• [0047]
    Referring now to FIG. 3, an illustrative example is provided in which ε=0. Six web pages are illustrated (pages A-F) with arrows representing links pointing to other web pages. Thus, pages A and B have links L1 and L2 pointing to page E. Pages C and D have links L3 and L4 pointing to page F. Page E includes link L5 pointing to page C, and page F includes link L6 pointing to page E. Using the conventional PageRank technique, each link is assigned equal weight, and an iterative process is performed until the PageRank score converges.
  • [0048]
    Initially, all pages have the same probability of being landed on by the user, namely ⅙ (since there are six pages). However, for the first ranking iteration, each page sends its probability along to the linked page to be summed. Thus, since page E has three links pointing to it from pages A, B and F, those probabilities are added, resulting in a probability of ½ for page E. Since page F has two links pointing to it from pages C and D, those probabilities are added, resulting in a probability of ⅓ for page F. Since page C has one link pointing to it from page E, that probability is passed on, resulting in a probability of ⅙ for page C. On the next iteration, the probability of ½ is passed along from page F to page C; the probability of ⅙ is passed along from page C to page E; and the probability of ⅓ is passed along from page E to page F. Since the links only point to pages C, E and F, these probabilities will keep circling among just these pages.
  • [0049]
    A key assumption behind the early success of the PageRank technique is that a link on the web represents an endorsement of the target page by the presumably human author of the source page. Over time, however, this assumption has become less valid. Not only is there now a large quantity of automatically generated web content, but the success of the PageRank technique has led to the widespread deployment of measures to artificially boost the PageRank of a given web page.
  • [0050]
    One frequently exploited characteristic of PageRank is its uniform reset vector u, which has the effect of giving each of the n pages on the web an equal endorsement power. For the example just described with reference to FIG. 3, a reset vector was not applied. If a conventional reset vector is applied, then the probabilities are redistributed mostly to the linked pages, but some percentage (e.g., ε=10%) is passed on to all pages uniformly. For example, assuming that there are six web pages as illustrated in FIG. 3, then the initial probability of landing on any one of the pages is still ⅙. For the first iteration, however, a large percentage of the probabilities (e.g., 1−ε=90%) will be passed along the links, but some small percentage (e.g., ε=10%) will be passed to all other pages even though they are not linked. Thus, for example, since page E is linked from pages A, B and F, 90% of the probabilities from pages A, B and F will be passed onto page E, but 10% of the probabilities from pages A, B and F will be passed to all six pages. This first iteration is summarized in Table I.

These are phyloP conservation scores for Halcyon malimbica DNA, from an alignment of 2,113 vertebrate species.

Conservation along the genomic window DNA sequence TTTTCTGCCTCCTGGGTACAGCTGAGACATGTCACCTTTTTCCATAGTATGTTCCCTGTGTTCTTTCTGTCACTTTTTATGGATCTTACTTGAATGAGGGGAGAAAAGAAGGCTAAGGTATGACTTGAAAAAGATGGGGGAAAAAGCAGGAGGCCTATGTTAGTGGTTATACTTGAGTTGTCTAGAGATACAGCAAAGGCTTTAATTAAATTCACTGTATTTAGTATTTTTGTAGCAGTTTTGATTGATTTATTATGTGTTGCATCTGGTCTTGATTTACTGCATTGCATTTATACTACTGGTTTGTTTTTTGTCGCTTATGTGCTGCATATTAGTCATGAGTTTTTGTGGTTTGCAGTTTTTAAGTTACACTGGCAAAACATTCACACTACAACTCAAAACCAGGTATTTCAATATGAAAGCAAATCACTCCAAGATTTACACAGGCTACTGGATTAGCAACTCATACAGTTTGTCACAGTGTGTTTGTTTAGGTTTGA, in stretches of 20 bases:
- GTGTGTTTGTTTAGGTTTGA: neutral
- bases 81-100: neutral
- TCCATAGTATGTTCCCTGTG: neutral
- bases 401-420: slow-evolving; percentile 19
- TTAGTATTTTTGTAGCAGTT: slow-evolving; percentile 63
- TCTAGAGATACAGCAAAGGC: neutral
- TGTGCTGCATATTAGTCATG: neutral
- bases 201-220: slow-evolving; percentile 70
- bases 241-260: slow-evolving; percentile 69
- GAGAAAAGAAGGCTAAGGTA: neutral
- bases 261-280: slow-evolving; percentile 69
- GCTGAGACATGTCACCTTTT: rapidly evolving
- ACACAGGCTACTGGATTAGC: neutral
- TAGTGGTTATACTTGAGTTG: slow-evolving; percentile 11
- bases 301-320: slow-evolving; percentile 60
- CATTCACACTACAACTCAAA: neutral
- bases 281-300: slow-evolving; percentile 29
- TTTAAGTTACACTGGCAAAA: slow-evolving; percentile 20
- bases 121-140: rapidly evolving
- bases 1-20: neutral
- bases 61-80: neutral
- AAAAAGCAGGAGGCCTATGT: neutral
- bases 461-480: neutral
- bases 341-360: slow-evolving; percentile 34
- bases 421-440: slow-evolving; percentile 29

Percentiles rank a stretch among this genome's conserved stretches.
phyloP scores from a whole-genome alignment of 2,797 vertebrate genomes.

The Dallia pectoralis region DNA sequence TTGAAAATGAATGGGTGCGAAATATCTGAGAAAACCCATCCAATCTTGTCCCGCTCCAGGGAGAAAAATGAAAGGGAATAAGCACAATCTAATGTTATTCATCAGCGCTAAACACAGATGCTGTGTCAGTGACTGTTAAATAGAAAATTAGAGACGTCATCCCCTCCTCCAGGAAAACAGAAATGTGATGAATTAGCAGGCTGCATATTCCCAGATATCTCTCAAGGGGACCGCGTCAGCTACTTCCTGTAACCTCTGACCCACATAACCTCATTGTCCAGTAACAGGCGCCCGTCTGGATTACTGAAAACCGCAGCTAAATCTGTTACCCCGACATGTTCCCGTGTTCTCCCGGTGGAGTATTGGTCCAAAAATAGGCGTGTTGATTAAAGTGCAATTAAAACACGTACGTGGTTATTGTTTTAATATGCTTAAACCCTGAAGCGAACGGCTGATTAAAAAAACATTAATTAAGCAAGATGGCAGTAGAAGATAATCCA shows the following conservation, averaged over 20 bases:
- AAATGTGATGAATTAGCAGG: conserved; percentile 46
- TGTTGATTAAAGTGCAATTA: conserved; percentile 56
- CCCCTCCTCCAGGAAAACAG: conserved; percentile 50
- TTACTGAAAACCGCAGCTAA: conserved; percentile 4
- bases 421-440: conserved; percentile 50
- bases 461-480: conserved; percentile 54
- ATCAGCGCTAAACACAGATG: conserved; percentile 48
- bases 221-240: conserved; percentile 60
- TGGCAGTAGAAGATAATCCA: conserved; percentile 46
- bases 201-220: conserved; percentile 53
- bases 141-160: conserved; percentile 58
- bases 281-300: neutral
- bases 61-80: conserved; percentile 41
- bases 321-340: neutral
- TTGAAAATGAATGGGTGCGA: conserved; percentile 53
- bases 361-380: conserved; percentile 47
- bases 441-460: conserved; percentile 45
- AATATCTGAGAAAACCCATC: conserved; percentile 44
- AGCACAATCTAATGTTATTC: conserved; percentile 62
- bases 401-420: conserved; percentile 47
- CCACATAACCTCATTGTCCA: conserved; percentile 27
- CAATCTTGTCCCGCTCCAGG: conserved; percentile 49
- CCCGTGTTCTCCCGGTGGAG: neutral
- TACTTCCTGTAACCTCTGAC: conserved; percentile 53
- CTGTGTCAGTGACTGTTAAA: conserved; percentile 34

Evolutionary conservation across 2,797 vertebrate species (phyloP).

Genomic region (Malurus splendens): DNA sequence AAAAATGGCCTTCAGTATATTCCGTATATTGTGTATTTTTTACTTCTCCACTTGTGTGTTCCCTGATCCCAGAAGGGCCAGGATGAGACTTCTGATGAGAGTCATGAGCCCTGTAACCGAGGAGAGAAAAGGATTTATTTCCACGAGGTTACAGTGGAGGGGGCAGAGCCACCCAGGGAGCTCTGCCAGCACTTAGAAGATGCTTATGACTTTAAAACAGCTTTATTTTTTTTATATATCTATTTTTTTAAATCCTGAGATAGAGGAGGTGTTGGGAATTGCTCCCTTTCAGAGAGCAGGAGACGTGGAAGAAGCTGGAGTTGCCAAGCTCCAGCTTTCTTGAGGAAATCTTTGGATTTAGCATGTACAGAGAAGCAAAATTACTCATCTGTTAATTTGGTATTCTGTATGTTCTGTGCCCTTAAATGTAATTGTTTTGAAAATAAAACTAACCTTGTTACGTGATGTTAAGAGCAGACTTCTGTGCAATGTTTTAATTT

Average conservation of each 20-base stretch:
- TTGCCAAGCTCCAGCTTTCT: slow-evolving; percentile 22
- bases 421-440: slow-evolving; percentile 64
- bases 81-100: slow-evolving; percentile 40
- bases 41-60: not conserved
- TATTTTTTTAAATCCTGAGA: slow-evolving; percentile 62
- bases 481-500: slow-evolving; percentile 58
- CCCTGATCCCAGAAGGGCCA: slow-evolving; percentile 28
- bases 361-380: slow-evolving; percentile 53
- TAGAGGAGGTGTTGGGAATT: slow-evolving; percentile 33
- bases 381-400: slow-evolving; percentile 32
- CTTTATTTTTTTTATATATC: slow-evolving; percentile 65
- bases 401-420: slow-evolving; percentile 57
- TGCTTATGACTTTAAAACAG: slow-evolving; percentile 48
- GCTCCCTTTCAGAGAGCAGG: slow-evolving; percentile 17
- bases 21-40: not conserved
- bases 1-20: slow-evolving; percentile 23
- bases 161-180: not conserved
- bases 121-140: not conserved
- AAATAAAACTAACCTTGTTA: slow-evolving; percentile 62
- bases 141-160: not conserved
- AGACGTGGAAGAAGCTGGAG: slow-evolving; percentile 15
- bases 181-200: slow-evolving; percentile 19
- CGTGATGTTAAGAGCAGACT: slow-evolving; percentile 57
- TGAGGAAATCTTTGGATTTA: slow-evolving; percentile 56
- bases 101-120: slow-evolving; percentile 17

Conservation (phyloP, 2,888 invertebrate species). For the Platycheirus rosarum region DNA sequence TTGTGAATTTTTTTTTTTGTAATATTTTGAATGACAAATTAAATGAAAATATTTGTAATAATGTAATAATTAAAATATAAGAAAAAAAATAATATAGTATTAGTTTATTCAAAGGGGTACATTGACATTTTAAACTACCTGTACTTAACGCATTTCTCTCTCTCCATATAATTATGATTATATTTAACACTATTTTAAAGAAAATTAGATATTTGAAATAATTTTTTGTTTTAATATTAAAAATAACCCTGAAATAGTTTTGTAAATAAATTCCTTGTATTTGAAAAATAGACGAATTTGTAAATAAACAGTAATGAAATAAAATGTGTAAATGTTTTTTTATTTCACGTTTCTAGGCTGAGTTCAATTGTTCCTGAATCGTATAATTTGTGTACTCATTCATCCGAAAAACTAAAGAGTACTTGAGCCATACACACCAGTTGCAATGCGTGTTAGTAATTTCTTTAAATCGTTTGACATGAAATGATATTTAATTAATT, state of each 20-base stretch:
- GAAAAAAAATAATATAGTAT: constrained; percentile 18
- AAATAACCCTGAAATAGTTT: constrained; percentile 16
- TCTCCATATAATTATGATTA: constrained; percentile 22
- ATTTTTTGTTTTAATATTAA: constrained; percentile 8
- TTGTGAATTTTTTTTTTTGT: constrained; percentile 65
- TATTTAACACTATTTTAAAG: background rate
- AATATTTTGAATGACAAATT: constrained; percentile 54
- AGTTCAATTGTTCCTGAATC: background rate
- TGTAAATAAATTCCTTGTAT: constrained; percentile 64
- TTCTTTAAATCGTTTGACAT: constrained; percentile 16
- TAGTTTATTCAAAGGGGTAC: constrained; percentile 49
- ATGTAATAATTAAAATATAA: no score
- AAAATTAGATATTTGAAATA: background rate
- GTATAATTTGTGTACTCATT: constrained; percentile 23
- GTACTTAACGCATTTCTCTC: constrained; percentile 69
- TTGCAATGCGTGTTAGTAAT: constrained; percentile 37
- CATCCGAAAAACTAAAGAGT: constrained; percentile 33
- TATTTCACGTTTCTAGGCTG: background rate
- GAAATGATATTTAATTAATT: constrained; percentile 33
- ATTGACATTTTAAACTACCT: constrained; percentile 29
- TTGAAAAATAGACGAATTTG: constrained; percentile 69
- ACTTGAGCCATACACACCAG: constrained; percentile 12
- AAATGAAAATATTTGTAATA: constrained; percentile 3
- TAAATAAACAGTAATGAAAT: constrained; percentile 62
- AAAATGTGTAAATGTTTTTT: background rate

• [0000]
    TABLE I
    From A From B From C From D From E From F
    A 10% * (⅙)/6 10% * (⅙)/6 10% * (⅙)/6 10% * (⅙)/6 10% * (⅙)/6 10% * (⅙)/6
    B 10% * (⅙)/6 10% * (⅙)/6 10% * (⅙)/6 10% * (⅙)/6 10% * (⅙)/6 10% * (⅙)/6
    C 10% * (⅙)/6 10% * (⅙)/6 10% * (⅙)/6 10% * (⅙)/6 90% * (⅙) + 10% * (⅙)/6 10% * (⅙)/6
    D 10% * (⅙)/6 10% * (⅙)/6 10% * (⅙)/6 10% * (⅙)/6 10% * (⅙)/6 10% * (⅙)/6
    E 90% * (⅙) + 90% * (⅙) + 10% * (⅙)/6 10% * (⅙)/6 10% * (⅙)/6 90% * (⅙) +
    10% * (⅙)/6 10% * (⅙)/6 10% * (⅙)/6
    F 10% * (⅙)/6 10% * (⅙)/6 90% * (⅙) + 10% * (⅙)/6 90% * (⅙) + 10% * (⅙)/6 10% * (⅙)/6 10% * (⅙)/6
  • [0051]
    It can thus be seen that an agent or commercial operator could generate a very large number of web pages that reference a target page, thereby boosting the PageRank score of the target page. One countermeasure is to use a non-uniform reset vector b that is weighted towards pages that are perceived to be trustworthy. The key question is how to appropriately choose the non-uniform reset vector b.
  • [0052]